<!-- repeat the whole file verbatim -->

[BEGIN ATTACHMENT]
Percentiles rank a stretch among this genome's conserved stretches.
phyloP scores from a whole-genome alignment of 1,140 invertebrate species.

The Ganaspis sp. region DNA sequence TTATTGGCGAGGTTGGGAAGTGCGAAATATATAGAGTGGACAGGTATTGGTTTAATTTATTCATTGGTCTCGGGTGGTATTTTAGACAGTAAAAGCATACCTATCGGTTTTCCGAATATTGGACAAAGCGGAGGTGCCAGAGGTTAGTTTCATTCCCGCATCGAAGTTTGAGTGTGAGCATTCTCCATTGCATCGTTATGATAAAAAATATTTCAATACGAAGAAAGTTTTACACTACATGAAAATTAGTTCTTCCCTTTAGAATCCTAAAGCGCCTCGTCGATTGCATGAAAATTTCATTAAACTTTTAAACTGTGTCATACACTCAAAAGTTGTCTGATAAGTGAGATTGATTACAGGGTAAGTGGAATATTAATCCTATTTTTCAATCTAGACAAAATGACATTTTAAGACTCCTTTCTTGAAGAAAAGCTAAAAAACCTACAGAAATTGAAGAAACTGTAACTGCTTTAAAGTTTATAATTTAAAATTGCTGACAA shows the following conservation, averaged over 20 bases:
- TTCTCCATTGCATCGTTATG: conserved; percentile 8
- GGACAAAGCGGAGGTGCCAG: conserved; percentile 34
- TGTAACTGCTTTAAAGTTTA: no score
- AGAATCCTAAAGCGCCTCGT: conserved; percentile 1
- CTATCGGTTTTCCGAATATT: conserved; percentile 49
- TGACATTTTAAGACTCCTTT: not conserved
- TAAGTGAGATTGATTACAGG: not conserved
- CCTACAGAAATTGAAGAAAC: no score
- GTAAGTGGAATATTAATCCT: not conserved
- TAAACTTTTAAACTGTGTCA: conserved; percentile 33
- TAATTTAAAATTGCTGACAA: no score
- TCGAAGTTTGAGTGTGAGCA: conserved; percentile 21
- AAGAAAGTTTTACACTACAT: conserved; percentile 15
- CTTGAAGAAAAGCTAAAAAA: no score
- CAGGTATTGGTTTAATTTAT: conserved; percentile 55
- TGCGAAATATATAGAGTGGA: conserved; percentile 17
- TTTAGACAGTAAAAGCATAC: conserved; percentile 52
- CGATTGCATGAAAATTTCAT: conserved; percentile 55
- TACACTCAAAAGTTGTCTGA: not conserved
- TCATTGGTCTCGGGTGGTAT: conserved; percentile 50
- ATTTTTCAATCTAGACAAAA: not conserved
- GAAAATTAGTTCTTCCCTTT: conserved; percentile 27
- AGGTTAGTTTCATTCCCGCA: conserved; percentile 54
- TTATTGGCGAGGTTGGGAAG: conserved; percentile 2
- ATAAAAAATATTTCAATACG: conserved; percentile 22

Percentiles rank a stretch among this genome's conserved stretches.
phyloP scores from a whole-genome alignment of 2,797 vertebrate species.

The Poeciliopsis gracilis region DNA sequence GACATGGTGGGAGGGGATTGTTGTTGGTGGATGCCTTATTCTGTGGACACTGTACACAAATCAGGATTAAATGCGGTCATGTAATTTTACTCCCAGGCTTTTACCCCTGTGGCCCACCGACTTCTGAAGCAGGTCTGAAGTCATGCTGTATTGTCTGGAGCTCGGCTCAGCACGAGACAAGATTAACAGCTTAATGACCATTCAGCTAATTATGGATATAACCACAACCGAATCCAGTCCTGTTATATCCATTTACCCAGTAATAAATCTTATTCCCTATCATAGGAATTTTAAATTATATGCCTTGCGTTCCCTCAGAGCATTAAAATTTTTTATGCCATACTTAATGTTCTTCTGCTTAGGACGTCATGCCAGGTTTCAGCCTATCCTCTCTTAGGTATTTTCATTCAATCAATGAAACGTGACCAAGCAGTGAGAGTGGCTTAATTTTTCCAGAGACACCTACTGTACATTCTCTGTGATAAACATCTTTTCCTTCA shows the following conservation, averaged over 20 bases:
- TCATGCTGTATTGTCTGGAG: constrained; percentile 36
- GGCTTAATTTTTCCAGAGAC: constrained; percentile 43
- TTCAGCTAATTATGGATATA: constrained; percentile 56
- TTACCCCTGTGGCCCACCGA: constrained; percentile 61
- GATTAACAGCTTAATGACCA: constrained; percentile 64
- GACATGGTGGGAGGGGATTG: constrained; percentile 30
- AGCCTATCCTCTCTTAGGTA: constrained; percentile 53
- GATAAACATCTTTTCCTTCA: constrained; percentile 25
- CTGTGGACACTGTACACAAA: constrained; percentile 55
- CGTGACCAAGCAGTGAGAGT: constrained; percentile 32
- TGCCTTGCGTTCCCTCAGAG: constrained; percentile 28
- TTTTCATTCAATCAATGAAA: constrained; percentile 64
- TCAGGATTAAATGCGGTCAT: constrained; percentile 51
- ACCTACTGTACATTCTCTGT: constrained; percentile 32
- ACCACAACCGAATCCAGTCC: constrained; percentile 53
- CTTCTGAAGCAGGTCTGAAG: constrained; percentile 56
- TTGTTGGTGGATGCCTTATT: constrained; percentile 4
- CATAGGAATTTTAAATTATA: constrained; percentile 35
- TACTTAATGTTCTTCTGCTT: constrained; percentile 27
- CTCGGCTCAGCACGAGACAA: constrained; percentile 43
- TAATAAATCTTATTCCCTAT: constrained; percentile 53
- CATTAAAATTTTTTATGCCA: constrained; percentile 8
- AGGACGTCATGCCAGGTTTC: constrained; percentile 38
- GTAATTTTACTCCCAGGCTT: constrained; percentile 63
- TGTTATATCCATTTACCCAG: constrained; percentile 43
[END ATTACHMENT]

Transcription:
Percentiles rank a stretch among this genome's conserved stretches.
phyloP scores from a whole-genome alignment of 1,140 invertebrate species.

The Ganaspis sp. region DNA sequence TTATTGGCGAGGTTGGGAAGTGCGAAATATATAGAGTGGACAGGTATTGGTTTAATTTATTCATTGGTCTCGGGTGGTATTTTAGACAGTAAAAGCATACCTATCGGTTTTCCGAATATTGGACAAAGCGGAGGTGCCAGAGGTTAGTTTCATTCCCGCATCGAAGTTTGAGTGTGAGCATTCTCCATTGCATCGTTATGATAAAAAATATTTCAATACGAAGAAAGTTTTACACTACATGAAAATTAGTTCTTCCCTTTAGAATCCTAAAGCGCCTCGTCGATTGCATGAAAATTTCATTAAACTTTTAAACTGTGTCATACACTCAAAAGTTGTCTGATAAGTGAGATTGATTACAGGGTAAGTGGAATATTAATCCTATTTTTCAATCTAGACAAAATGACATTTTAAGACTCCTTTCTTGAAGAAAAGCTAAAAAACCTACAGAAATTGAAGAAACTGTAACTGCTTTAAAGTTTATAATTTAAAATTGCTGACAA shows the following conservation, averaged over 20 bases:
- TTCTCCATTGCATCGTTATG: conserved; percentile 8
- GGACAAAGCGGAGGTGCCAG: conserved; percentile 34
- TGTAACTGCTTTAAAGTTTA: no score
- AGAATCCTAAAGCGCCTCGT: conserved; percentile 1
- CTATCGGTTTTCCGAATATT: conserved; percentile 49
- TGACATTTTAAGACTCCTTT: not conserved
- TAAGTGAGATTGATTACAGG: not conserved
- CCTACAGAAATTGAAGAAAC: no score
- GTAAGTGGAATATTAATCCT: not conserved
- TAAACTTTTAAACTGTGTCA: conserved; percentile 33
- TAATTTAAAATTGCTGACAA: no score
- TCGAAGTTTGAGTGTGAGCA: conserved; percentile 21
- AAGAAAGTTTTACACTACAT: conserved; percentile 15
- CTTGAAGAAAAGCTAAAAAA: no score
- CAGGTATTGGTTTAATTTAT: conserved; percentile 55
- TGCGAAATATATAGAGTGGA: conserved; percentile 17
- TTTAGACAGTAAAAGCATAC: conserved; percentile 52
- CGATTGCATGAAAATTTCAT: conserved; percentile 55
- TACACTCAAAAGTTGTCTGA: not conserved
- TCATTGGTCTCGGGTGGTAT: conserved; percentile 50
- ATTTTTCAATCTAGACAAAA: not conserved
- GAAAATTAGTTCTTCCCTTT: conserved; percentile 27
- AGGTTAGTTTCATTCCCGCA: conserved; percentile 54
- TTATTGGCGAGGTTGGGAAG: conserved; percentile 2
- ATAAAAAATATTTCAATACG: conserved; percentile 22

Percentiles rank a stretch among this genome's conserved stretches.
phyloP scores from a whole-genome alignment of 2,797 vertebrate species.

The Poeciliopsis gracilis region DNA sequence GACATGGTGGGAGGGGATTGTTGTTGGTGGATGCCTTATTCTGTGGACACTGTACACAAATCAGGATTAAATGCGGTCATGTAATTTTACTCCCAGGCTTTTACCCCTGTGGCCCACCGACTTCTGAAGCAGGTCTGAAGTCATGCTGTATTGTCTGGAGCTCGGCTCAGCACGAGACAAGATTAACAGCTTAATGACCATTCAGCTAATTATGGATATAACCACAACCGAATCCAGTCCTGTTATATCCATTTACCCAGTAATAAATCTTATTCCCTATCATAGGAATTTTAAATTATATGCCTTGCGTTCCCTCAGAGCATTAAAATTTTTTATGCCATACTTAATGTTCTTCTGCTTAGGACGTCATGCCAGGTTTCAGCCTATCCTCTCTTAGGTATTTTCATTCAATCAATGAAACGTGACCAAGCAGTGAGAGTGGCTTAATTTTTCCAGAGACACCTACTGTACATTCTCTGTGATAAACATCTTTTCCTTCA shows the following conservation, averaged over 20 bases:
- TCATGCTGTATTGTCTGGAG: constrained; percentile 36
- GGCTTAATTTTTCCAGAGAC: constrained; percentile 43
- TTCAGCTAATTATGGATATA: constrained; percentile 56
- TTACCCCTGTGGCCCACCGA: constrained; percentile 61
- GATTAACAGCTTAATGACCA: constrained; percentile 64
- GACATGGTGGGAGGGGATTG: constrained; percentile 30
- AGCCTATCCTCTCTTAGGTA: constrained; percentile 53
- GATAAACATCTTTTCCTTCA: constrained; percentile 25
- CTGTGGACACTGTACACAAA: constrained; percentile 55
- CGTGACCAAGCAGTGAGAGT: constrained; percentile 32
- TGCCTTGCGTTCCCTCAGAG: constrained; percentile 28
- TTTTCATTCAATCAATGAAA: constrained; percentile 64
- TCAGGATTAAATGCGGTCAT: constrained; percentile 51
- ACCTACTGTACATTCTCTGT: constrained; percentile 32
- ACCACAACCGAATCCAGTCC: constrained; percentile 53
- CTTCTGAAGCAGGTCTGAAG: constrained; percentile 56
- TTGTTGGTGGATGCCTTATT: constrained; percentile 4
- CATAGGAATTTTAAATTATA: constrained; percentile 35
- TACTTAATGTTCTTCTGCTT: constrained; percentile 27
- CTCGGCTCAGCACGAGACAA: constrained; percentile 43
- TAATAAATCTTATTCCCTAT: constrained; percentile 53
- CATTAAAATTTTTTATGCCA: constrained; percentile 8
- AGGACGTCATGCCAGGTTTC: constrained; percentile 38
- GTAATTTTACTCCCAGGCTT: constrained; percentile 63
- TGTTATATCCATTTACCCAG: constrained; percentile 43